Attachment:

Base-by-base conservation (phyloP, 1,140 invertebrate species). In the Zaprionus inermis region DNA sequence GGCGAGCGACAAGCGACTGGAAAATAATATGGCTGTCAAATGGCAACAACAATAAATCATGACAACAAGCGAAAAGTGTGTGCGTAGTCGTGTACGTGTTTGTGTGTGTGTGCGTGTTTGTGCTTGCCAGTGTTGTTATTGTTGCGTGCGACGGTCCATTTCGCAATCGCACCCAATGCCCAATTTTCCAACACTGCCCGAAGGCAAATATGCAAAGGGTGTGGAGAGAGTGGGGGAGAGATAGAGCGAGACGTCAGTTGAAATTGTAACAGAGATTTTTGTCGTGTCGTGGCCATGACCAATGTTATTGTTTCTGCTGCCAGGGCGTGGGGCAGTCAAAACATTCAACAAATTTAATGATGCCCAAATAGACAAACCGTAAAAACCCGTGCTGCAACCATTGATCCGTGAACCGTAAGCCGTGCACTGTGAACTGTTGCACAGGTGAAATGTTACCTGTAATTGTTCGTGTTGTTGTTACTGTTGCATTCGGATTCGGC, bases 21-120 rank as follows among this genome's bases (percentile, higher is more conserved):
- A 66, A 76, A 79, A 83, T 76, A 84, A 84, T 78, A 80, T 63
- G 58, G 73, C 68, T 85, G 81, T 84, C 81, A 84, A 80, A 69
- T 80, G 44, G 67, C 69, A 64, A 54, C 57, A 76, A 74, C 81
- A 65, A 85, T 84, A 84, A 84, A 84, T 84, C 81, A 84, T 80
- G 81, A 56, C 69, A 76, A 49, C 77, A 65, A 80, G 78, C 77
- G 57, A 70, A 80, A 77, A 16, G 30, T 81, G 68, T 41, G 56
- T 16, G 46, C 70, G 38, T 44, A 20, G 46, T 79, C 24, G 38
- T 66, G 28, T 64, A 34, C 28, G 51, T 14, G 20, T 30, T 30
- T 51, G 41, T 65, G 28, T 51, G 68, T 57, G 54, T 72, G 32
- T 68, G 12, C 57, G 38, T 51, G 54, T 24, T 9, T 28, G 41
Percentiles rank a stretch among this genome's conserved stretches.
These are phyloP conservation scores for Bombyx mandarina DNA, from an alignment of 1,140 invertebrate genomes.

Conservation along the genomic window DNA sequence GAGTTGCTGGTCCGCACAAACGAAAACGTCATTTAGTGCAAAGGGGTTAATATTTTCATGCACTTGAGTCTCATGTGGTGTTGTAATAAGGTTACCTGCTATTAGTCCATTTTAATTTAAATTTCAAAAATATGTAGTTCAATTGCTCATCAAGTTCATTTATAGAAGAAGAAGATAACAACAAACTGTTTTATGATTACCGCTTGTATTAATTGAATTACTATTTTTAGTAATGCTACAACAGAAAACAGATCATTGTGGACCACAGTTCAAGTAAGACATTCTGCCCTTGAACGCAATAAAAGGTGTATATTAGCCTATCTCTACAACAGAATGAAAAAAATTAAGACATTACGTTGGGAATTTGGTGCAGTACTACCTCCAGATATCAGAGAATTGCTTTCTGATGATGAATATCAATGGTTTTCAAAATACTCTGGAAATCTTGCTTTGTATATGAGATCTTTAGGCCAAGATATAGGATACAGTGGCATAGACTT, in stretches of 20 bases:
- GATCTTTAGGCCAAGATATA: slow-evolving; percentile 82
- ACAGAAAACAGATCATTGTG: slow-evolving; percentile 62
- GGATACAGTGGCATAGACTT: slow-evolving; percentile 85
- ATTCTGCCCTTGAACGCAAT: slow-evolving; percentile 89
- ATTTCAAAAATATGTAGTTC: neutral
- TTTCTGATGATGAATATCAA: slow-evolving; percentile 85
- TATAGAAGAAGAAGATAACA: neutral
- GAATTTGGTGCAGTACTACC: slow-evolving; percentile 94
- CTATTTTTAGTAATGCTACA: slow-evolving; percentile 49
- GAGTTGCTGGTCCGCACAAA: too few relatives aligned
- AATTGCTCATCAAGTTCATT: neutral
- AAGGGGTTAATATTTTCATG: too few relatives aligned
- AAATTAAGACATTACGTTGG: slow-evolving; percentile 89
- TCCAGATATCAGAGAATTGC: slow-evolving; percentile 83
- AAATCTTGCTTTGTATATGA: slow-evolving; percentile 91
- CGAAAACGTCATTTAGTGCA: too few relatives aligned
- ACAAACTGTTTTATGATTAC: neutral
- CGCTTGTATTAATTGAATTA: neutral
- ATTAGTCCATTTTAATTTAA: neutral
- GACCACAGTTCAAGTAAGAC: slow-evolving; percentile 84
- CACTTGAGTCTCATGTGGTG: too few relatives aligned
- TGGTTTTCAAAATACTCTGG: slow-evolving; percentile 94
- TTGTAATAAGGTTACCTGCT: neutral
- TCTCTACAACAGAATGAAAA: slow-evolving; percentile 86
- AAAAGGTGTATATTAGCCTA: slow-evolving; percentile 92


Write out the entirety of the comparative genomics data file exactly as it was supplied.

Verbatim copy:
Base-by-base conservation (phyloP, 1,140 invertebrate species). In the Zaprionus inermis region DNA sequence GGCGAGCGACAAGCGACTGGAAAATAATATGGCTGTCAAATGGCAACAACAATAAATCATGACAACAAGCGAAAAGTGTGTGCGTAGTCGTGTACGTGTTTGTGTGTGTGTGCGTGTTTGTGCTTGCCAGTGTTGTTATTGTTGCGTGCGACGGTCCATTTCGCAATCGCACCCAATGCCCAATTTTCCAACACTGCCCGAAGGCAAATATGCAAAGGGTGTGGAGAGAGTGGGGGAGAGATAGAGCGAGACGTCAGTTGAAATTGTAACAGAGATTTTTGTCGTGTCGTGGCCATGACCAATGTTATTGTTTCTGCTGCCAGGGCGTGGGGCAGTCAAAACATTCAACAAATTTAATGATGCCCAAATAGACAAACCGTAAAAACCCGTGCTGCAACCATTGATCCGTGAACCGTAAGCCGTGCACTGTGAACTGTTGCACAGGTGAAATGTTACCTGTAATTGTTCGTGTTGTTGTTACTGTTGCATTCGGATTCGGC, bases 21-120 rank as follows among this genome's bases (percentile, higher is more conserved):
- A 66, A 76, A 79, A 83, T 76, A 84, A 84, T 78, A 80, T 63
- G 58, G 73, C 68, T 85, G 81, T 84, C 81, A 84, A 80, A 69
- T 80, G 44, G 67, C 69, A 64, A 54, C 57, A 76, A 74, C 81
- A 65, A 85, T 84, A 84, A 84, A 84, T 84, C 81, A 84, T 80
- G 81, A 56, C 69, A 76, A 49, C 77, A 65, A 80, G 78, C 77
- G 57, A 70, A 80, A 77, A 16, G 30, T 81, G 68, T 41, G 56
- T 16, G 46, C 70, G 38, T 44, A 20, G 46, T 79, C 24, G 38
- T 66, G 28, T 64, A 34, C 28, G 51, T 14, G 20, T 30, T 30
- T 51, G 41, T 65, G 28, T 51, G 68, T 57, G 54, T 72, G 32
- T 68, G 12, C 57, G 38, T 51, G 54, T 24, T 9, T 28, G 41
Percentiles rank a stretch among this genome's conserved stretches.
These are phyloP conservation scores for Bombyx mandarina DNA, from an alignment of 1,140 invertebrate genomes.

Conservation along the genomic window DNA sequence GAGTTGCTGGTCCGCACAAACGAAAACGTCATTTAGTGCAAAGGGGTTAATATTTTCATGCACTTGAGTCTCATGTGGTGTTGTAATAAGGTTACCTGCTATTAGTCCATTTTAATTTAAATTTCAAAAATATGTAGTTCAATTGCTCATCAAGTTCATTTATAGAAGAAGAAGATAACAACAAACTGTTTTATGATTACCGCTTGTATTAATTGAATTACTATTTTTAGTAATGCTACAACAGAAAACAGATCATTGTGGACCACAGTTCAAGTAAGACATTCTGCCCTTGAACGCAATAAAAGGTGTATATTAGCCTATCTCTACAACAGAATGAAAAAAATTAAGACATTACGTTGGGAATTTGGTGCAGTACTACCTCCAGATATCAGAGAATTGCTTTCTGATGATGAATATCAATGGTTTTCAAAATACTCTGGAAATCTTGCTTTGTATATGAGATCTTTAGGCCAAGATATAGGATACAGTGGCATAGACTT, in stretches of 20 bases:
- GATCTTTAGGCCAAGATATA: slow-evolving; percentile 82
- ACAGAAAACAGATCATTGTG: slow-evolving; percentile 62
- GGATACAGTGGCATAGACTT: slow-evolving; percentile 85
- ATTCTGCCCTTGAACGCAAT: slow-evolving; percentile 89
- ATTTCAAAAATATGTAGTTC: neutral
- TTTCTGATGATGAATATCAA: slow-evolving; percentile 85
- TATAGAAGAAGAAGATAACA: neutral
- GAATTTGGTGCAGTACTACC: slow-evolving; percentile 94
- CTATTTTTAGTAATGCTACA: slow-evolving; percentile 49
- GAGTTGCTGGTCCGCACAAA: too few relatives aligned
- AATTGCTCATCAAGTTCATT: neutral
- AAGGGGTTAATATTTTCATG: too few relatives aligned
- AAATTAAGACATTACGTTGG: slow-evolving; percentile 89
- TCCAGATATCAGAGAATTGC: slow-evolving; percentile 83
- AAATCTTGCTTTGTATATGA: slow-evolving; percentile 91
- CGAAAACGTCATTTAGTGCA: too few relatives aligned
- ACAAACTGTTTTATGATTAC: neutral
- CGCTTGTATTAATTGAATTA: neutral
- ATTAGTCCATTTTAATTTAA: neutral
- GACCACAGTTCAAGTAAGAC: slow-evolving; percentile 84
- CACTTGAGTCTCATGTGGTG: too few relatives aligned
- TGGTTTTCAAAATACTCTGG: slow-evolving; percentile 94
- TTGTAATAAGGTTACCTGCT: neutral
- TCTCTACAACAGAATGAAAA: slow-evolving; percentile 86
- AAAAGGTGTATATTAGCCTA: slow-evolving; percentile 92